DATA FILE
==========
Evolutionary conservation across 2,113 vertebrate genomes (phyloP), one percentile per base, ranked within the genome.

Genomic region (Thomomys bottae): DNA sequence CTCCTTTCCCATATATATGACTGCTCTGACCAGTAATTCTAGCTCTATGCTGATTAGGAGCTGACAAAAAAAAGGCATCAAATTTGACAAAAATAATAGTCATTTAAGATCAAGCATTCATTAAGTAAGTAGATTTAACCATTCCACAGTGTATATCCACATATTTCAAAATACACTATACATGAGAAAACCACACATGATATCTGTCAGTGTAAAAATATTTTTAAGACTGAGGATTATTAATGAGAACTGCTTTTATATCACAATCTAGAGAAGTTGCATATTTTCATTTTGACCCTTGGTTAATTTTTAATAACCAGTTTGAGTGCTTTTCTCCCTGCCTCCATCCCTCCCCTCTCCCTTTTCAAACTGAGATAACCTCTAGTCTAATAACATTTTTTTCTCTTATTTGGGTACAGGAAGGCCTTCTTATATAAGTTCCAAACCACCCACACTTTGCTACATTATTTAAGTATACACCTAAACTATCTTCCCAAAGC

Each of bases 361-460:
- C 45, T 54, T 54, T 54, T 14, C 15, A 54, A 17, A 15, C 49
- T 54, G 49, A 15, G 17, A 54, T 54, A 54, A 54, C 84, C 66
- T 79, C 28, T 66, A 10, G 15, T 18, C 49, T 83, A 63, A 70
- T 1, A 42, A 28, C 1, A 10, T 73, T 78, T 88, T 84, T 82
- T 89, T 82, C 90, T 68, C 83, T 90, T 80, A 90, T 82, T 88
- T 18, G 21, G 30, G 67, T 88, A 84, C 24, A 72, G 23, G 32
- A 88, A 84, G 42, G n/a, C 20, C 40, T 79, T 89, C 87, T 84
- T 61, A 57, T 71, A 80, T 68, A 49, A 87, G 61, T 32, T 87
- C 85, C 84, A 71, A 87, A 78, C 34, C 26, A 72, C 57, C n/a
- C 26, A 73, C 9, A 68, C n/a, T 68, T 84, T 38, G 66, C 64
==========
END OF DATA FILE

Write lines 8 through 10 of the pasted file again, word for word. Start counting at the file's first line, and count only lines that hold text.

- T 89, T 82, C 90, T 68, C 83, T 90, T 80, A 90, T 82, T 88
- T 18, G 21, G 30, G 67, T 88, A 84, C 24, A 72, G 23, G 32
- A 88, A 84, G 42, G n/a, C 20, C 40, T 79, T 89, C 87, T 84